The task of sheltering youths is not as simple as putting a roof over their heads. The best strategies for utilizing social services for homeless young people is often debated. They must not only en­sure housing for teens and young adults, but also permanently keep them off the streets, and create opportunities for employment and overall health and well-being.

Young people tend to move in and out of the streets frequently, making them hard to count and even harder to aid. They often stay with friends or relatives for short intervals of time before return­ing to the city’s streets or to a shelter.

Adult shelters are usually less than ideal for those aged 18 to 20. Many of these youths are es­caping family problems, whether running away from an abusive household or facing rejection be­cause of sexual identity. Adult shelters do not pro­vide the services that these youths frequently re­quire. Youth shelters commonly offer counseling and family intervention, and are better equipped to find young people employment or further ed­ucation. Although the government is reluctant to acknowledge it, those over 18 are often still in des­perate need of such services.

Women are far more likely to become pregnant at a young age if they do not have reliable housing or income. Young women over the age of 18, how­ever, receive little support from the government, even in the case of early pregnancy. At the same time, it is nearly impossible for them to find em­ployment or seek further education.

While many homeless New Yorkers are hidden in plain sight, some inhabit spaces below the city itself. They use abandoned, interconnected sec­tions of the subway and utility passages, creating ramshackle shelters from scrap metal, wood and plastic.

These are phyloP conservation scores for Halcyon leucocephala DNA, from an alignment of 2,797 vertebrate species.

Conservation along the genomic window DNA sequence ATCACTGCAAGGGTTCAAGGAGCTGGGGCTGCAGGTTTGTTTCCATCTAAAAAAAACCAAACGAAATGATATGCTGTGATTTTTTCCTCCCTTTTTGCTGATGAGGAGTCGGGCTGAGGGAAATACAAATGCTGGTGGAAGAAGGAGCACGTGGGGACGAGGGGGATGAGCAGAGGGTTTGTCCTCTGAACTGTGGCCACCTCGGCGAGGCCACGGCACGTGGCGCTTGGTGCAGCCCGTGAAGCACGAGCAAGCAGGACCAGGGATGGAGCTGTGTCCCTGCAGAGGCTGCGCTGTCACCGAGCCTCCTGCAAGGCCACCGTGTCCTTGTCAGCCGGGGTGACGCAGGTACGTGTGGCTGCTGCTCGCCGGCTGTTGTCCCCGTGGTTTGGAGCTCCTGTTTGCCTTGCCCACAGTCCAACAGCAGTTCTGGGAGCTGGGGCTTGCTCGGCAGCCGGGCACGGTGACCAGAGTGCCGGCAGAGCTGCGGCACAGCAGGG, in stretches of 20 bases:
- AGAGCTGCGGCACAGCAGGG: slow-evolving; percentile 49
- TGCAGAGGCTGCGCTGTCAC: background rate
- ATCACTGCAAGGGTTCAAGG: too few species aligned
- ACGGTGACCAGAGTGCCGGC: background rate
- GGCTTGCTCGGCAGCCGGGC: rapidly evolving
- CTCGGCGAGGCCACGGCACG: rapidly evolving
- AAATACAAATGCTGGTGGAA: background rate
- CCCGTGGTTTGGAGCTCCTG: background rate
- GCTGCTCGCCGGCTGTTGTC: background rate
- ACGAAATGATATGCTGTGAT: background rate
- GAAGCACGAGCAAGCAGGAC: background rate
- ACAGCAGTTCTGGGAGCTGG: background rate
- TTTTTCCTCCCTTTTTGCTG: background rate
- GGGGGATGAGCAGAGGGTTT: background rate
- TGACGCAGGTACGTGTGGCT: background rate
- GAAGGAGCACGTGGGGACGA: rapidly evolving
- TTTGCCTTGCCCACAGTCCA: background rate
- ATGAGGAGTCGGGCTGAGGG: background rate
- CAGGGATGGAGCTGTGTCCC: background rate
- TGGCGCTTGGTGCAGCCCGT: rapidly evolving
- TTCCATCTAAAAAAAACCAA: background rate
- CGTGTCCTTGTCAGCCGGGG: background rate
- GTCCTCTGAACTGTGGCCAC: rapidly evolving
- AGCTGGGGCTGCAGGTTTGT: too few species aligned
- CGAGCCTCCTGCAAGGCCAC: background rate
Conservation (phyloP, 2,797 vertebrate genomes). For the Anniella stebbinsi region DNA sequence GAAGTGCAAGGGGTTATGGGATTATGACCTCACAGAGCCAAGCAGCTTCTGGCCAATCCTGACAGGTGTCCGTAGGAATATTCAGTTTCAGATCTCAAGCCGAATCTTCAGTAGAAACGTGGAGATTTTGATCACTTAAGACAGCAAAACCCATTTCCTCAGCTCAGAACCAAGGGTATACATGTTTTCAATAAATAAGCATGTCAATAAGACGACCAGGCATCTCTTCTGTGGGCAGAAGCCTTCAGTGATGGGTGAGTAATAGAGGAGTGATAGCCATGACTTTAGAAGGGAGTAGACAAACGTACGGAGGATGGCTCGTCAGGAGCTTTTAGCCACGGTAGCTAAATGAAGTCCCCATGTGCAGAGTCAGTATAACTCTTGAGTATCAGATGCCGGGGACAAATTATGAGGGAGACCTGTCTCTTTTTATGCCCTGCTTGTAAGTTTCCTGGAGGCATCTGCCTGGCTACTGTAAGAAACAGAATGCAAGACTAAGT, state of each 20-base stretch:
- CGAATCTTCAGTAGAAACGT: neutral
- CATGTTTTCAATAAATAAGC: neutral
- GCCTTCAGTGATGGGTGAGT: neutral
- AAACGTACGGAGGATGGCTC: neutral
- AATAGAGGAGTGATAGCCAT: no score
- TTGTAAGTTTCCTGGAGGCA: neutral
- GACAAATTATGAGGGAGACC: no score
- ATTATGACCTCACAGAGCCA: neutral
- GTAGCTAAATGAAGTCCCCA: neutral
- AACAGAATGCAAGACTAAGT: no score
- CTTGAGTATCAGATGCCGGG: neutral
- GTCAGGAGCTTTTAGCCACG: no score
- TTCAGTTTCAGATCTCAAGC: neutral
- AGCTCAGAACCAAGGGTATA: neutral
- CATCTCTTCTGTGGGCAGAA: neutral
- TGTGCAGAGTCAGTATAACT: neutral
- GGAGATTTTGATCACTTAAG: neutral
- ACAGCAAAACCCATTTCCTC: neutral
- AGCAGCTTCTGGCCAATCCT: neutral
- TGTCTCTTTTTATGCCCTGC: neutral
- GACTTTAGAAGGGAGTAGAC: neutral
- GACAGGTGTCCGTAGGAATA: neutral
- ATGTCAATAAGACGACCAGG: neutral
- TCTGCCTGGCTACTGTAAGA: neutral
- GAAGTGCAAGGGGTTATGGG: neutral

The Transit Authority report to the City Coun­cil stated that approximately 5,000 people live in the subways alone. A transit official who wishes to remain anonymous estimated that about 25,000 people live in the city’s underground tunnels in total. These individuals are rarely included in HOPE, and therefore the federal government does not allot sufficient funds to aid all of the city’s homeless.

New York City is not alone in its struggle to decrease homelessness. New Orleans Mayor Mitch Landrieu is working to end homelessness throughout the city, which has suffered high rates of homelessness in the past several years.

Unity, a New Orleans-based nonprofit, is com­prised of 63 organizations providing housing and services to the homeless, and conducts homeless outreach on the city’s streets and develops non­profit-owned apartments buildings for people with little or no income.

The U.S. Department of Housing and Urban Development states that an individual is chron­ically homeless when they have a disability and have been homeless for more than a year and without a home at least four times in the past three years While there were about 4,579 chron­ically homeless people in New Orleans in 2009, the number decreased to 677 by 2013.

The Landrieu administration’s rapid response system secured permanent housing for every homeless veteran in New Orleans in less than 30 days, and the overall homelessness percentage steadily decreased simultaneously. Although New York City’s population is intimidatingly larger than that of New Orleans, following in Landrieu’s footsteps would undoubtedly decrease homeless­ness throughout the city.

The current system of calculating its homeless population is clearly inaccurate, and dispropor­tionately jeopardizes young adults. New York cannot begin to help its homeless population, which comprises so much of the city, until it can acknowledge and accurately record correct statis­tics.